Ce diaporama a bien été signalé.
Nous utilisons votre profil LinkedIn et vos données d’activité pour vous proposer des publicités personnalisées et pertinentes. Vous pouvez changer vos préférences de publicités à tout moment.

How to make more money as a programmer (coding bootcamp edition)

41 vues

Publié le

Pre-order the book at $29 instead of $39: https://gumroad.com/l/cdrft

Talk:
https://www.youtube.com/watch?v=-7eDGHb6LmQ&feature=youtu.be

Questions? Say hi:
Email: iwan@coderfit.com
twitter.com/iwangulenko
linkedin.com/in/iwan-gulenko

Publié dans : Formation
  • Soyez le premier à commenter

  • Soyez le premier à aimer ceci

How to make more money as a programmer (coding bootcamp edition)

  1. 1. Make more money as a programmer (Coding bootcamp edition) Slides: tinyurl.com/MakeMoreAsaCoder Book: “Coderfit: Make more money as a programmer” https://gumroad.com/l/cdrft/propulsion (discounted for propulsion students until Sunday)
  2. 2. Twitter: @iwangulenko Email: iwan@gulenko.ch whoami • BSc./MSc. in computer science from TU Munich • Worked 3 years as Python and Javascript developer • Since 2 years running coderfit.com, a tech recruitment consultancy
  3. 3. Twitter: @iwangulenko Email: iwan@gulenko.ch Programming is a dream job - You fight mainly against a deterministic machine, like lifting weights, performance depends on you - Focused work, hence more happiness - This job has the best stress-to-responsibility-to-salary ratio - High prestige
  4. 4. Twitter: @iwangulenko Email: iwan@gulenko.ch What you typically learn as a programmer - General concepts ("what happens if you type something in Google") - Language specifics: Commands ("if, else, map, reduce..."), concepts: how state management in redux works - Discipline: Good variable naming, short functions, correct abstractions - Feeling for trends and quality, understanding the difference between ‘just working’ and good software
  5. 5. Twitter: @iwangulenko Email: iwan@gulenko.ch The T-Shaped developer Become a T-shaped developer: Have a broad range of skills with a deep expertise in one. https://www.verozen.co.uk/2017/05/t-shaped-employee/
  6. 6. Twitter: @iwangulenko Email: iwan@gulenko.ch Frontend or backend? - Frontend is the most ‘liquid’ market: Many jobs, people changing jobs more frequently, less onboarding, things change quicker, better chances as boot camp graduate. Good curriculum to practice frontend questions: https://github.com/h5bp/Front-end-Developer-Interview-Qu estions - Backend has the reputation of being “more rigorous development”, tasks usually more company specific (longer onboarding). Algorithmic coding challenges used here to assess candidates.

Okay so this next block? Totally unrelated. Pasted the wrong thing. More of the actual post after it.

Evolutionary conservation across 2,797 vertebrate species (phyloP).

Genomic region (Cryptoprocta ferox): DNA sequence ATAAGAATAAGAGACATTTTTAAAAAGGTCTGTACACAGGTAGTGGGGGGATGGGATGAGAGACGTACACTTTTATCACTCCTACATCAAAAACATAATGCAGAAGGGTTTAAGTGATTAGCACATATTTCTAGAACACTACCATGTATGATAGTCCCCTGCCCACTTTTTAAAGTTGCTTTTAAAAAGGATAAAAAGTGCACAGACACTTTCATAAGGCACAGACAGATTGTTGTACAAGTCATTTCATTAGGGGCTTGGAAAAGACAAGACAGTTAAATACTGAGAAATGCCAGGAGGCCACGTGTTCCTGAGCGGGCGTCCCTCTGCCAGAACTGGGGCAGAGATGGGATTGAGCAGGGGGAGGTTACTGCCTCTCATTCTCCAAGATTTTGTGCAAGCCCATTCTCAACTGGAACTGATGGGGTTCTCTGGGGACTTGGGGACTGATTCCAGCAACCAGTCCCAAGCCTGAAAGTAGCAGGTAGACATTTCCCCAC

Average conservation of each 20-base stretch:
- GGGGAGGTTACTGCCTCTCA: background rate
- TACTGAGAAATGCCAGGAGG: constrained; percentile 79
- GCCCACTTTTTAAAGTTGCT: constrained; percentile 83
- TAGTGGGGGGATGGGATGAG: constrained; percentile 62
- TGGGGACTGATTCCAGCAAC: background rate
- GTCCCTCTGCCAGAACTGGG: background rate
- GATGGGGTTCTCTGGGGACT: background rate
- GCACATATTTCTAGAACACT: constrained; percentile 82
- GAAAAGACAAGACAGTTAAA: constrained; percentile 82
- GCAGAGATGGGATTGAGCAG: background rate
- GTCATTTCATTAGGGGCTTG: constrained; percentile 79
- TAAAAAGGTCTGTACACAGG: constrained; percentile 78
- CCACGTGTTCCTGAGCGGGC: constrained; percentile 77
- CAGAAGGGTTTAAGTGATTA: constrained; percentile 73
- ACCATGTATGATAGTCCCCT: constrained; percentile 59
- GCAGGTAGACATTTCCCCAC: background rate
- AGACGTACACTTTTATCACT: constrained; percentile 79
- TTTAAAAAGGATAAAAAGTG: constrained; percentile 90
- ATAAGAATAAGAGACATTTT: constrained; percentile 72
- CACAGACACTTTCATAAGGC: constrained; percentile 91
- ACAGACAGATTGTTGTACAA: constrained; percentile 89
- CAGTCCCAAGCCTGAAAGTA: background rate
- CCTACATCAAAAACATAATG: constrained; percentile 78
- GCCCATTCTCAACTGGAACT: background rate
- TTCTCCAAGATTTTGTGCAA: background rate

7. 7. Twitter: @iwangulenko Email: iwan@gulenko.ch What you typically never learn but should learn as a programmer
  8. 8. Twitter: @iwangulenko Email: iwan@gulenko.ch Usual structure of an interview process - Phone screen - Coding task (live or ‘homework’) - Onsite (half a) day - Offer (negotiation)
  9. 9. Twitter: @iwangulenko Email: iwan@gulenko.ch Why programmers don’t get jobs https://medium.com/@iwaninzurich/why-software-engineers-dont-get-jobs-th ree-horror-stories-77fd1ae3b875 Horror-Story 1: Candidate rejected because of “wrong” framework Horror-Story 2: Ex-Googler ALMOST rejected for not knowing the Bayesian formula by heart Horror-Story 3: Candidate was rejected because he was better than the interviewer Horror story 4: Programmer was FORGOTTEN by HR
  10. 10. Twitter: @iwangulenko Email: iwan@gulenko.ch 5 misconceptions about interviewing 1. Importance of degree: “A computer science degree means someone is a good programmer and that is why companies want to hire these people.“ (No: It merely signals that you can finish stuff) 2. Duration of an interview process: “They didn't answer my email for one week, that means they are not interested. (No: Things get lost, business is chaotic almost everywhere) 3. How Screening works “They probably took 15-20 min or so to read my CV/study my Github/projects” (No: If you are lucky, they took 20 sec instead of 5s; some interviewers actually never read CVs but just call you and ask 'tell me about a thing you build’. Try answer with the schema of Situation, Task, Action, Result)
  11. 11. Twitter: @iwangulenko Email: iwan@gulenko.ch “Did you check my CV?” - 10s must be enough - Help understand what thing you did in your job, which stack you used, and what you archived. A workshop: https://youtu.be/5hsTnTeZk-k?t=676 - Also a good blogpost, takeaway: write bulletpoints-style, if possible in the format of *accomplished X measured by Y by crafting Z.*
  12. 12. Twitter: @iwangulenko Email: iwan@gulenko.ch Bad CV Improved CV
  13. 13. Twitter: @iwangulenko Email: iwan@gulenko.ch “Did you check my Github?” - 5s must be enough
  14. 14. Twitter: @iwangulenko Email: iwan@gulenko.ch Think what could be relevant, get to the point fast : Interviewer: Tell us about yourself Candidate: .... Think in the pattern: “Situation, Task, Action, Result”